What should the London City Region look like in 20 years?

Covid-19 is changing the way our country looks and feels. Our communities and neighbourhoods look different now, with rainbows in windows, more people walking and ideas bubbling across the country to use this crisis as an opportunity to make life better.

The Prize is a bold and exciting opportunity for optimists to help visualise a hopeful and possible future for the London City Region by sharing ideas to make our lives and landscapes greener, healthier, more beautiful and wilder.

What might the London City Region look like 20 years from now? Now imagine what it could and should look like. What if it was radically greener, healthier, wilder and more beautiful? What would it look like? What would it be like?


The Prize to Transform the Future is an open call is open to artists, architects, cartographers, imagineers, optimists, realists, landscape architects, master planners, conservationists, graphic designers, farmers, film-makers, ecologists, illustrators, geographers, students, politicians, professionals, writers, modellers, pensioners, weavers, idealists and bankers. Anyone in fact.

The Prize to Transform the Future has been established by London National Park City, the region’s Areas of Outstanding Natural Beauty and National Parks along with Ordnance Survey and Culture Declares.

Judges include Surrey based artists Ackroyd & Harvey, Hampshire based landscape architect Merrick Denton-Thompson, London based climate change lawyer and activist Farhana Yamin, Somerset nature conservationist Mya-Rose Craig and London based adventurer Dwayne Fields with many more to be announced from across different parts of the region an with different interests.

Nick Johannsen, Director of the Kent Downs AONB said; “Now is a great time to think more positively about what our future might be and how we shape the landscapes we inhabit. Never has there been a time when connection with nature has been more important, nor more at threat. We want to hear optimistic and visionary ideas that might help create a better, wilder, and more beautiful future for our region.”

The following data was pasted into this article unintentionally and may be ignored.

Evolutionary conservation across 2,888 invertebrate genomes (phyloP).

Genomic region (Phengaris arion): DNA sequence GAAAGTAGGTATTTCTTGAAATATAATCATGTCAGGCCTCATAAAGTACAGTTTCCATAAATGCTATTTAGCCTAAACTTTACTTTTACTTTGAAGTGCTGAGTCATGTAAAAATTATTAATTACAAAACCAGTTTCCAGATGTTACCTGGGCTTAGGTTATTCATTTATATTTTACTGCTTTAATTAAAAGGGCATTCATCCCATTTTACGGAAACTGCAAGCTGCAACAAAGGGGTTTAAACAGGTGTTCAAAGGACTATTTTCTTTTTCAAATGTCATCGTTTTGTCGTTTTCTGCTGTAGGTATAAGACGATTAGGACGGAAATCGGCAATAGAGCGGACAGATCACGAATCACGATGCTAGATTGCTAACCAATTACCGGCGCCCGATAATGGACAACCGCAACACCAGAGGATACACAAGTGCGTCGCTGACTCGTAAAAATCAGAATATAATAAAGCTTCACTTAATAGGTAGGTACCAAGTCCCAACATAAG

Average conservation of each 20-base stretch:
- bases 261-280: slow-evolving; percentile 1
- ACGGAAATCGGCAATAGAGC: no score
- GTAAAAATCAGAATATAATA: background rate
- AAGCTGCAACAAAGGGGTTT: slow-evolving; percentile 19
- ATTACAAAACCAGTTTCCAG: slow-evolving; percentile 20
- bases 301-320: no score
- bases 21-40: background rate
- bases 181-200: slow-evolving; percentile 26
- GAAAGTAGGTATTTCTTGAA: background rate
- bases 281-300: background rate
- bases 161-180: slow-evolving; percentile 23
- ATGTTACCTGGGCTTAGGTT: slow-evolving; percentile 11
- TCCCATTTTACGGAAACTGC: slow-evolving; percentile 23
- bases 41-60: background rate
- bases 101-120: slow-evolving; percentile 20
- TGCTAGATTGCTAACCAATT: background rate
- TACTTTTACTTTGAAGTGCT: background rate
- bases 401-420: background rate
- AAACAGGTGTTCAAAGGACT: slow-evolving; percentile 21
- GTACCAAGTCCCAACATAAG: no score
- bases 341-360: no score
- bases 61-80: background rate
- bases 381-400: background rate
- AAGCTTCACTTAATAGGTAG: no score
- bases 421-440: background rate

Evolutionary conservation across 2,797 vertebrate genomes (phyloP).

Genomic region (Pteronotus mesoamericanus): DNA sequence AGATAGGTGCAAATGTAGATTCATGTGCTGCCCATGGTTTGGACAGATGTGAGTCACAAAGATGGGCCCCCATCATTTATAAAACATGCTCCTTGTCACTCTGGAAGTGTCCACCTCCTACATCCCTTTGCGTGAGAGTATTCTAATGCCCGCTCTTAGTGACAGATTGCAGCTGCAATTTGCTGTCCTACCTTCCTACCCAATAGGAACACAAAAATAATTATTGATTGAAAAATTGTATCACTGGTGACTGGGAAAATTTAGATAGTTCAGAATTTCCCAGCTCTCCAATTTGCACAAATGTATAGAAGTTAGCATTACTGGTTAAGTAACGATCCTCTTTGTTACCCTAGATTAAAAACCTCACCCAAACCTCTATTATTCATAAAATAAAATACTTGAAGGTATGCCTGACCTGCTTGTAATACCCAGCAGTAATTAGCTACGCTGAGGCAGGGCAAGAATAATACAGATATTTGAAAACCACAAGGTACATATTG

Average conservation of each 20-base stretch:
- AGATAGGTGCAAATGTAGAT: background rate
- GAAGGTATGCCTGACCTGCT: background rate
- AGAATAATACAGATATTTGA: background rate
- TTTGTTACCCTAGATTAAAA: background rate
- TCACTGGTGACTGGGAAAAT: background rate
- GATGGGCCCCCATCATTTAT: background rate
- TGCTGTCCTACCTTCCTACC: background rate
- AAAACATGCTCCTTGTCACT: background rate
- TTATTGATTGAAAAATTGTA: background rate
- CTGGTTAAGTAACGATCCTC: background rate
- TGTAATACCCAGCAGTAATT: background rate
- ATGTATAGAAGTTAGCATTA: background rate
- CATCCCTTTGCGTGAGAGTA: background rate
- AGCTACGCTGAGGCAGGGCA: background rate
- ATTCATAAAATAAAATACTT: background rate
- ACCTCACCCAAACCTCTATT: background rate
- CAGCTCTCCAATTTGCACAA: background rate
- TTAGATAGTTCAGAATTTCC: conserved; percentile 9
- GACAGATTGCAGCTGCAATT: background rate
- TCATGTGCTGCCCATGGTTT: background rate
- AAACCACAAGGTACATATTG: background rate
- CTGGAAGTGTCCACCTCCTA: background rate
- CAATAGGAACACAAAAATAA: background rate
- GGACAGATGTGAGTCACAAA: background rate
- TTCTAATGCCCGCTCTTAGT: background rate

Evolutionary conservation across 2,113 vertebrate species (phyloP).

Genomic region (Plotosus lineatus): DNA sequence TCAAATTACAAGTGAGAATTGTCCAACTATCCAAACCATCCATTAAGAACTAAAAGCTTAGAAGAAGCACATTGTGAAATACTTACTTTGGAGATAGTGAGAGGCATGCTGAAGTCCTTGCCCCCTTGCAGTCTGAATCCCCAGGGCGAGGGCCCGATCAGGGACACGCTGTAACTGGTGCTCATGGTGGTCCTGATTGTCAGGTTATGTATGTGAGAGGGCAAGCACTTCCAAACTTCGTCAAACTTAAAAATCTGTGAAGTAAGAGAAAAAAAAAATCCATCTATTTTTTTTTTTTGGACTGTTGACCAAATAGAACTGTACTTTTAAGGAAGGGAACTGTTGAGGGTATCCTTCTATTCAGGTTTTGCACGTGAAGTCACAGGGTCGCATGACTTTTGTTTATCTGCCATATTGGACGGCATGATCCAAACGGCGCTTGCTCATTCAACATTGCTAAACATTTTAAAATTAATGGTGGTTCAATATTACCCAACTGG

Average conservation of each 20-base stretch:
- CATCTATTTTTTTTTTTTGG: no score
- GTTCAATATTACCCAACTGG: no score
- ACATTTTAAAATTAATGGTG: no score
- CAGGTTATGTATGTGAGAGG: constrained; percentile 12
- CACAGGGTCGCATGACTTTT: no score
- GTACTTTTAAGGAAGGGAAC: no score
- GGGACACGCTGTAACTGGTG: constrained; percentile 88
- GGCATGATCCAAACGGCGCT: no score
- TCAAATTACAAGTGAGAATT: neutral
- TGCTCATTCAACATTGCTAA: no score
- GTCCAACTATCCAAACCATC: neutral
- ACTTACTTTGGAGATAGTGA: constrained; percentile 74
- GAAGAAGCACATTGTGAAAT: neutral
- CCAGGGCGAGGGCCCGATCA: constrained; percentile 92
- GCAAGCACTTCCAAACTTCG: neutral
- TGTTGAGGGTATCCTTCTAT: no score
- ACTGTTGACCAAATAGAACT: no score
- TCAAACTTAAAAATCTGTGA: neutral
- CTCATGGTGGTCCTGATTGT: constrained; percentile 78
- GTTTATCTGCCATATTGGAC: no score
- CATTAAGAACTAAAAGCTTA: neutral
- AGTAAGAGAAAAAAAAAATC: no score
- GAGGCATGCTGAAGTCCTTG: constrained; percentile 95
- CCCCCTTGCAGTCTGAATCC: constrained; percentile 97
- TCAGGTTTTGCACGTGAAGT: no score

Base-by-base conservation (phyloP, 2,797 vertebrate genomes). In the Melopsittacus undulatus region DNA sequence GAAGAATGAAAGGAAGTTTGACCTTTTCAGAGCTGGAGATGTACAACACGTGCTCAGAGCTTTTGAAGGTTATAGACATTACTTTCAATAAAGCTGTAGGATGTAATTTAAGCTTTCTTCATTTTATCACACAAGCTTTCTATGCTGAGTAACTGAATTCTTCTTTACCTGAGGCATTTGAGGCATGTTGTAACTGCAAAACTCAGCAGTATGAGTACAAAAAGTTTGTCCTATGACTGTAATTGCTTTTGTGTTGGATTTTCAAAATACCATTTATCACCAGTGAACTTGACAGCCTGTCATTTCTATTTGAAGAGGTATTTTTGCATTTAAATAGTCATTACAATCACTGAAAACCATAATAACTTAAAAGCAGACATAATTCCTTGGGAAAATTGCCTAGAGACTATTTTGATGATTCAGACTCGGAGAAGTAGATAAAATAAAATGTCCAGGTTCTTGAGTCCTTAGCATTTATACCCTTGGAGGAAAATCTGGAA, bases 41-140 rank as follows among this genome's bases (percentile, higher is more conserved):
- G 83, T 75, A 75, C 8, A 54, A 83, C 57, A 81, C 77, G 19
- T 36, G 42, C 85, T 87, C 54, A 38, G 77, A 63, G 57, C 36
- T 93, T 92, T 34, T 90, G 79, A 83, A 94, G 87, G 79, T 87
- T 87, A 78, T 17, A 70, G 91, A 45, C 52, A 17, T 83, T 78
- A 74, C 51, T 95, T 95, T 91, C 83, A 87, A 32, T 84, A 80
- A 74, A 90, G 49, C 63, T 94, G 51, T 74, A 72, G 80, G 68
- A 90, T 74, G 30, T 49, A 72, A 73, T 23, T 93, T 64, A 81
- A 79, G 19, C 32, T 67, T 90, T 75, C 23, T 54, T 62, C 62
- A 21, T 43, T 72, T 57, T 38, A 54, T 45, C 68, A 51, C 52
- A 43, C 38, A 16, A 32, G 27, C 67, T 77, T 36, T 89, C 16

Dan Raven-Ellison, founder of the London National Park City, said “I hope lots of people will be inspired to rise to this challenge. This may not be a financial prize, but the potential reward is something much greater, deeper and longer lasting than that. We are currently facing a number of urgent wake up calls. Our health, our ecology and our climate are all entwined in states of emergency that threaten our lives and livelihoods. We need bold and positive visions that we can get behind to restore our futures and make life better for ourselves and future generations.”

Heather Ackroyd said “The arts have a tradition of sparking cultural change and ‘speaking differently’: disrupting the status quo and creating emergent space for new ideas to engage people at an imaginative level.  Here, the vision to transform the future is all about imaginatively creating those wilder and greener emergent spaces and putting ecology and nature right at the centre of the bigger cultural landscape.”

Rob Fairbanks, the Surrey Hills Director states: “We live in one of the most beautiful and diverse regions in the world with its wonderful landscapes of farmland, woodland, common, heath and downland.  We are part of this landscape and dependent on it for our food, water, clean air and well-being. In a time of so much change and anxiety, we hope The Prize can be a powerful opportunity to visualise a healthier future for ourselves in greater harmony with our natural environment.”

Join the #PrizeToTransformTheFuture conversation and for more information visit the website. Good luck!

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